We made a concerted effort to win Mormon votes. Exit polling shows us only garnering 5% of Mormon votes. I've worked side by side with members of the Ron Paul campaign and while I was not privy to the higher level discussions and strategy planning, I can tell you those individuals worked too hard to have been aiming for merely 5% of the vote. Did we do something wrong there, either in execution of the strategy, or in choosing that strategy altogether? Could we be doing things differently or better in some respects? Should we be listening to common sense and our volunteers that tell us spam calling our supporters the night before is causing them to not caucus for us? If we are serious about winning, these should be the questions we should be asking.  Our focus should be directed towards areas of our campaign strategy that need to be tweaked and/or improved.

I feel like I've entered The Twilight Zone when a group of liberty-minded, Austrian Economics oriented, supporters act like it is unacceptable to suggest there are areas of the Ron Paul campaign that are less than optimal. I thought this blindly following the leader thing was precisely what we revile in government and the drones whom uncritically accept their propaganda? Blindly following a losing strategy is not doing Ron Paul or the campaign any favors.

Ron Paul's strengths on housing and the economy were not emphasized heavily enough here. Half of Mitt Romney voters desperately want someone else to vote for. Numerous times I experienced genuine surprise and interest when I informed these Romney "supporters" of Ron Paul's strengths in this area. The phone banking program needs serious revisions. The strategy of spam-calling supporters the night before is deeply flawed. There are several efficiency issues outside of that specific program that can be improved as well.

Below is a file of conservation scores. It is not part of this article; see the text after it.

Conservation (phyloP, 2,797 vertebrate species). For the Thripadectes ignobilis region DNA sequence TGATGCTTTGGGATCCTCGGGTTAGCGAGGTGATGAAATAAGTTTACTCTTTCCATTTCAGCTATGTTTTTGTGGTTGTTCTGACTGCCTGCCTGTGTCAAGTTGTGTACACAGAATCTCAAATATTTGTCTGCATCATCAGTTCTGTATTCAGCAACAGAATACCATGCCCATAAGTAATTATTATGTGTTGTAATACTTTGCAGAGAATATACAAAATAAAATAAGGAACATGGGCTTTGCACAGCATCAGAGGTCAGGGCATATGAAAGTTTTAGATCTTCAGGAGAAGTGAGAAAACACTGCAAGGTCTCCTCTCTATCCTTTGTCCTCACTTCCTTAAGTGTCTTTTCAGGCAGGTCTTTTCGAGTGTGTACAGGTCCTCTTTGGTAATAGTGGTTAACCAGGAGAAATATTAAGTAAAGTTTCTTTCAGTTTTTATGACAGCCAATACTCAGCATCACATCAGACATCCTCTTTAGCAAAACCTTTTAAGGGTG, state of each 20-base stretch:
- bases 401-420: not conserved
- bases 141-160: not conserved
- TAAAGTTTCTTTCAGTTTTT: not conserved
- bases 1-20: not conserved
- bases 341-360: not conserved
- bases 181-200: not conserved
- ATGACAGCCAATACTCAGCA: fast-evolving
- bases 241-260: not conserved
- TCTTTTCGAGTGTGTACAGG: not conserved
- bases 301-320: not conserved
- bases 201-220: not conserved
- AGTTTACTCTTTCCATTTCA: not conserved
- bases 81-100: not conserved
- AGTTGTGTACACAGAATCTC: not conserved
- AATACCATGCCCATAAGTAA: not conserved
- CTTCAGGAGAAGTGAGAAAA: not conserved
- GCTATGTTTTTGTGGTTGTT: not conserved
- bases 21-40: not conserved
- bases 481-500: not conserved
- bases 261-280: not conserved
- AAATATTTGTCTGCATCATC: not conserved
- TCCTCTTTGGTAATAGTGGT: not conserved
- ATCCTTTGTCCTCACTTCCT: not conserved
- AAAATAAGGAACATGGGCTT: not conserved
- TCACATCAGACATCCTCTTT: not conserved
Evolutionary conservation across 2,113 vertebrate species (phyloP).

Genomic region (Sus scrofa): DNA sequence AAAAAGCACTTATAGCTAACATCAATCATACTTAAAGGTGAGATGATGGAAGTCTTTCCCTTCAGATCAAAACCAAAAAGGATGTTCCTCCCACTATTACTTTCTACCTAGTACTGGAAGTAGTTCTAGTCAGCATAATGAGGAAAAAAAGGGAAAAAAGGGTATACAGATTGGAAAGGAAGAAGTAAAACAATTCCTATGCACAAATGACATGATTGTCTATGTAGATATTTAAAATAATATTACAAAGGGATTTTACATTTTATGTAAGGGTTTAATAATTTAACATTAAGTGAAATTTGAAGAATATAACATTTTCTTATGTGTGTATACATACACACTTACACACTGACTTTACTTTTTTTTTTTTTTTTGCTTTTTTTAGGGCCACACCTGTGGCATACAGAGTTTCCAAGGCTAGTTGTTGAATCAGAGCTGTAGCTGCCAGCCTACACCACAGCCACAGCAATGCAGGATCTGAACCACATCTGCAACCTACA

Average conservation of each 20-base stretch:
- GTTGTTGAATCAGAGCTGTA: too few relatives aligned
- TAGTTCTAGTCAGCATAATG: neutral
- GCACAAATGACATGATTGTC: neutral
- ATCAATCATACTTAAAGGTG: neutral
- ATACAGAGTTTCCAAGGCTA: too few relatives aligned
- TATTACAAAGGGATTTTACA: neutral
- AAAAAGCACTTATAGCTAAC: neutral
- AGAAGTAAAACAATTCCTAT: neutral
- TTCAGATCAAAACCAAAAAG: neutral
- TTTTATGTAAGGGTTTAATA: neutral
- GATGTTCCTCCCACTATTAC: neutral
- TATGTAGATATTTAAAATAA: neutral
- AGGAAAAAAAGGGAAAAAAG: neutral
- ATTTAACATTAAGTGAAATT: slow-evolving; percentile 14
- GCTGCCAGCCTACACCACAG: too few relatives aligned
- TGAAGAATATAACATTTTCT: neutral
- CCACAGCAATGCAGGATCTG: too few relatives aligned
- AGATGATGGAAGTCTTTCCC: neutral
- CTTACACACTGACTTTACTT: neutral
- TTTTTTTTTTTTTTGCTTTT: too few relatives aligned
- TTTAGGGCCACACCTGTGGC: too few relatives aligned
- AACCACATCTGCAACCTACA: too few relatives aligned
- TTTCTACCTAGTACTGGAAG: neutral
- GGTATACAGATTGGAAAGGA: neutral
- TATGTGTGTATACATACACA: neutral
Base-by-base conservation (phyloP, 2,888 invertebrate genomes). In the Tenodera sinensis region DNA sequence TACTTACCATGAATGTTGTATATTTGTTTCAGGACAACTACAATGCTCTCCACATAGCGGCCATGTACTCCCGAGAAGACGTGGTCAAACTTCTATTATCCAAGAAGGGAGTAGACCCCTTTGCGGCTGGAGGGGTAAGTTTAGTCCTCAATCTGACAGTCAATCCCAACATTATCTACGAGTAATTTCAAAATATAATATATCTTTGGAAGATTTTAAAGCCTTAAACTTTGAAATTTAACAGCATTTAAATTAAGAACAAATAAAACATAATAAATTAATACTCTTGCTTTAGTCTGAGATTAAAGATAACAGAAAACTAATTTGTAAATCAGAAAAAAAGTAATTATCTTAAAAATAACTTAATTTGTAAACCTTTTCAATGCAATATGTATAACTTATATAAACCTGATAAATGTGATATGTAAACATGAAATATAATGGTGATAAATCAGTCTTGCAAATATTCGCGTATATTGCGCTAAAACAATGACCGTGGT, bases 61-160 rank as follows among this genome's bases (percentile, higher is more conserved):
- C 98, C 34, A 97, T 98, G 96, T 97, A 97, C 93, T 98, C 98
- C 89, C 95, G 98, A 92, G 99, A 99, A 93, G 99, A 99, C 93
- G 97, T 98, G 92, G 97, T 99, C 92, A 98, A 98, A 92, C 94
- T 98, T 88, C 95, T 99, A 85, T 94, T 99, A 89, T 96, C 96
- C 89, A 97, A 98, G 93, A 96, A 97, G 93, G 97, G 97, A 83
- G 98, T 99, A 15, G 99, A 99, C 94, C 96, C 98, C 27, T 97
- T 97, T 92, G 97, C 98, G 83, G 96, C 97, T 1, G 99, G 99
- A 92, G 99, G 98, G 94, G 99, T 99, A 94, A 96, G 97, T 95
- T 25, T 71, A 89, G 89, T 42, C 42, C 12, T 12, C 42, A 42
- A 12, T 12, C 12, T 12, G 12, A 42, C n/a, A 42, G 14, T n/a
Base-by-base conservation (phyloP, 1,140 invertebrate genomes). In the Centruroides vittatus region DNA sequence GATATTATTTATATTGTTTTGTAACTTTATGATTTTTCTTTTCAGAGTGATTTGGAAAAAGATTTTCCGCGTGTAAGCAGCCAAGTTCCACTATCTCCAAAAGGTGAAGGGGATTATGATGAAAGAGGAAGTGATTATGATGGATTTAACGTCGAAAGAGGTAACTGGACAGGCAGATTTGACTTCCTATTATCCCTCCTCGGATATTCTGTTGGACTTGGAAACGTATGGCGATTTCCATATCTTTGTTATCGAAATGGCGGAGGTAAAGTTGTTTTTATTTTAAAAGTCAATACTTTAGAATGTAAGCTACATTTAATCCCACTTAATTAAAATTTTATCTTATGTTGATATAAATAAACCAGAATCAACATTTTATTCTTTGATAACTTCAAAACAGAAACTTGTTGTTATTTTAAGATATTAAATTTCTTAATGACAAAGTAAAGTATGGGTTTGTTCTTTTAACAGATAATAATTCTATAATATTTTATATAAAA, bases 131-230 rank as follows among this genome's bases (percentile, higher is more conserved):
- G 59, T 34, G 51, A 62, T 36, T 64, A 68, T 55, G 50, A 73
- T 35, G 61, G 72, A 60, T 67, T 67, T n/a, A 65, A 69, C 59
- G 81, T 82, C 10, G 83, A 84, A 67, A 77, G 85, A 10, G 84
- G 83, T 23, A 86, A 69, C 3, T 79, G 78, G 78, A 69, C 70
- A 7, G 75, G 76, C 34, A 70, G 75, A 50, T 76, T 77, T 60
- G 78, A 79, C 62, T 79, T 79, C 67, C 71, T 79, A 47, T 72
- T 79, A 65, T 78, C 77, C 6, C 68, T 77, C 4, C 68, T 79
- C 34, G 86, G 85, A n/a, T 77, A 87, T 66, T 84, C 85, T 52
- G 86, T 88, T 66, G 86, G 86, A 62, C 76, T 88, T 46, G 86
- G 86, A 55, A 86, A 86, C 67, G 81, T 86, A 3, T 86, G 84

I understand where everyone is coming from. We were definitely robbed in 2008 here in Nevada. And quite frankly, if we were in a position to win, I wouldn't doubt they would try and cheat us again. However, priority number one should be getting us in that position to actually win! We failed to do that in Nevada and that has nothing to do with voter fraud. The more time and energy that is spent chasing this ghost is less time spent focusing on what we need to do to give us the best shot of winning.

Nevada was winnable. We failed to do so, and unfortunately it has nothing to do with voter fraud. We all have poured so much of our time and energy into this campaign. We owe it to ourselves to honestly and critically evaluate our strategy so that we can produce the highest quality campaign (including grassroots) effort possible.